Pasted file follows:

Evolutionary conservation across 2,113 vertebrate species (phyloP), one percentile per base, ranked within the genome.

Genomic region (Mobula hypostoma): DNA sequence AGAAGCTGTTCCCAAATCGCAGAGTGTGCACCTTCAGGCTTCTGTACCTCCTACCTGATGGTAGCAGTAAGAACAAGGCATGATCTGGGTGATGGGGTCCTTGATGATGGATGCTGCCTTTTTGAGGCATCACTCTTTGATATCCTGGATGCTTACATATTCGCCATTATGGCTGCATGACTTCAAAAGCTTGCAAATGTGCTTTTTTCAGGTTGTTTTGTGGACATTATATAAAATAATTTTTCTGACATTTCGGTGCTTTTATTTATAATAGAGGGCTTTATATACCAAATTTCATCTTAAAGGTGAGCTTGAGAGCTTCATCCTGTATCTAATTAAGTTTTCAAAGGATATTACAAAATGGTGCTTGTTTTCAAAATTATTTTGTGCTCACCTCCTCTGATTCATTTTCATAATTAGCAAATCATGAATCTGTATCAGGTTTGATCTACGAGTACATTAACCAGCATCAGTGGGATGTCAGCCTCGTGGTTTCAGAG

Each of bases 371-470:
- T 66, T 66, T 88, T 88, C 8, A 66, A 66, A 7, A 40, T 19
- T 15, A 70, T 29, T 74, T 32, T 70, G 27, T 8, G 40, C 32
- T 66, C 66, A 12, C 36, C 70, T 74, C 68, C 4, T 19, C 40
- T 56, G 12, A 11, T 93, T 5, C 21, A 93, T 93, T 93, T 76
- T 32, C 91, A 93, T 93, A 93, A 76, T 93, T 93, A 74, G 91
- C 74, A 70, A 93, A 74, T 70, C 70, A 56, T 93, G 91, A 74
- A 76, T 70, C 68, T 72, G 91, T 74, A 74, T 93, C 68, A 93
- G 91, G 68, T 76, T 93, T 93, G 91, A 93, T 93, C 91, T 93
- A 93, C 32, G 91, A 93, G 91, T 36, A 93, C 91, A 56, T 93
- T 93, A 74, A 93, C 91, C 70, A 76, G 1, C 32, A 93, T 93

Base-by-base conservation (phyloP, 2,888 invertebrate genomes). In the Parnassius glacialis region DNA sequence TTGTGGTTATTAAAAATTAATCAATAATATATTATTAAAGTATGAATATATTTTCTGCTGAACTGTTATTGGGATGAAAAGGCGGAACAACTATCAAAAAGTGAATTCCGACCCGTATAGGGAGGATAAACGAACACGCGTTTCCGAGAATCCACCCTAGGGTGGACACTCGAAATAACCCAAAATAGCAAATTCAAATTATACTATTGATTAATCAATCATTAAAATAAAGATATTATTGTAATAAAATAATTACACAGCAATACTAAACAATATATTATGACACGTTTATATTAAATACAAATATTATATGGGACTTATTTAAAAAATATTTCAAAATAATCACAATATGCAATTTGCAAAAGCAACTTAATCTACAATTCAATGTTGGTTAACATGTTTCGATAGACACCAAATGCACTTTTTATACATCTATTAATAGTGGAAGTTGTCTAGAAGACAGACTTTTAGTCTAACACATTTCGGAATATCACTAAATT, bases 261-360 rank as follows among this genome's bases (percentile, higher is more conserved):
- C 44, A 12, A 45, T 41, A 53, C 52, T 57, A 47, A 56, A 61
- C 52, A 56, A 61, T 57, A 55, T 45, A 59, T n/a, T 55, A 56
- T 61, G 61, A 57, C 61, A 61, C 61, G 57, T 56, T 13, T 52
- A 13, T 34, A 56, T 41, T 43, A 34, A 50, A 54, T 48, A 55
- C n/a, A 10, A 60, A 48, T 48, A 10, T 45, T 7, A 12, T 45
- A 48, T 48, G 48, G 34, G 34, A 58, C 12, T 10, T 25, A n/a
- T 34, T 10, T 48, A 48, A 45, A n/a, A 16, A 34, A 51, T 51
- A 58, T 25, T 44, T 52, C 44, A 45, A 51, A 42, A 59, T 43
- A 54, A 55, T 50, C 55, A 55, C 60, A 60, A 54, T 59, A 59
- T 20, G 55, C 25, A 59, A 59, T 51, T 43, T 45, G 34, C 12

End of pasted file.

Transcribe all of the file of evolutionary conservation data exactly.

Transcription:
Evolutionary conservation across 2,113 vertebrate species (phyloP), one percentile per base, ranked within the genome.

Genomic region (Mobula hypostoma): DNA sequence AGAAGCTGTTCCCAAATCGCAGAGTGTGCACCTTCAGGCTTCTGTACCTCCTACCTGATGGTAGCAGTAAGAACAAGGCATGATCTGGGTGATGGGGTCCTTGATGATGGATGCTGCCTTTTTGAGGCATCACTCTTTGATATCCTGGATGCTTACATATTCGCCATTATGGCTGCATGACTTCAAAAGCTTGCAAATGTGCTTTTTTCAGGTTGTTTTGTGGACATTATATAAAATAATTTTTCTGACATTTCGGTGCTTTTATTTATAATAGAGGGCTTTATATACCAAATTTCATCTTAAAGGTGAGCTTGAGAGCTTCATCCTGTATCTAATTAAGTTTTCAAAGGATATTACAAAATGGTGCTTGTTTTCAAAATTATTTTGTGCTCACCTCCTCTGATTCATTTTCATAATTAGCAAATCATGAATCTGTATCAGGTTTGATCTACGAGTACATTAACCAGCATCAGTGGGATGTCAGCCTCGTGGTTTCAGAG

Each of bases 371-470:
- T 66, T 66, T 88, T 88, C 8, A 66, A 66, A 7, A 40, T 19
- T 15, A 70, T 29, T 74, T 32, T 70, G 27, T 8, G 40, C 32
- T 66, C 66, A 12, C 36, C 70, T 74, C 68, C 4, T 19, C 40
- T 56, G 12, A 11, T 93, T 5, C 21, A 93, T 93, T 93, T 76
- T 32, C 91, A 93, T 93, A 93, A 76, T 93, T 93, A 74, G 91
- C 74, A 70, A 93, A 74, T 70, C 70, A 56, T 93, G 91, A 74
- A 76, T 70, C 68, T 72, G 91, T 74, A 74, T 93, C 68, A 93
- G 91, G 68, T 76, T 93, T 93, G 91, A 93, T 93, C 91, T 93
- A 93, C 32, G 91, A 93, G 91, T 36, A 93, C 91, A 56, T 93
- T 93, A 74, A 93, C 91, C 70, A 76, G 1, C 32, A 93, T 93

Base-by-base conservation (phyloP, 2,888 invertebrate genomes). In the Parnassius glacialis region DNA sequence TTGTGGTTATTAAAAATTAATCAATAATATATTATTAAAGTATGAATATATTTTCTGCTGAACTGTTATTGGGATGAAAAGGCGGAACAACTATCAAAAAGTGAATTCCGACCCGTATAGGGAGGATAAACGAACACGCGTTTCCGAGAATCCACCCTAGGGTGGACACTCGAAATAACCCAAAATAGCAAATTCAAATTATACTATTGATTAATCAATCATTAAAATAAAGATATTATTGTAATAAAATAATTACACAGCAATACTAAACAATATATTATGACACGTTTATATTAAATACAAATATTATATGGGACTTATTTAAAAAATATTTCAAAATAATCACAATATGCAATTTGCAAAAGCAACTTAATCTACAATTCAATGTTGGTTAACATGTTTCGATAGACACCAAATGCACTTTTTATACATCTATTAATAGTGGAAGTTGTCTAGAAGACAGACTTTTAGTCTAACACATTTCGGAATATCACTAAATT, bases 261-360 rank as follows among this genome's bases (percentile, higher is more conserved):
- C 44, A 12, A 45, T 41, A 53, C 52, T 57, A 47, A 56, A 61
- C 52, A 56, A 61, T 57, A 55, T 45, A 59, T n/a, T 55, A 56
- T 61, G 61, A 57, C 61, A 61, C 61, G 57, T 56, T 13, T 52
- A 13, T 34, A 56, T 41, T 43, A 34, A 50, A 54, T 48, A 55
- C n/a, A 10, A 60, A 48, T 48, A 10, T 45, T 7, A 12, T 45
- A 48, T 48, G 48, G 34, G 34, A 58, C 12, T 10, T 25, A n/a
- T 34, T 10, T 48, A 48, A 45, A n/a, A 16, A 34, A 51, T 51
- A 58, T 25, T 44, T 52, C 44, A 45, A 51, A 42, A 59, T 43
- A 54, A 55, T 50, C 55, A 55, C 60, A 60, A 54, T 59, A 59
- T 20, G 55, C 25, A 59, A 59, T 51, T 43, T 45, G 34, C 12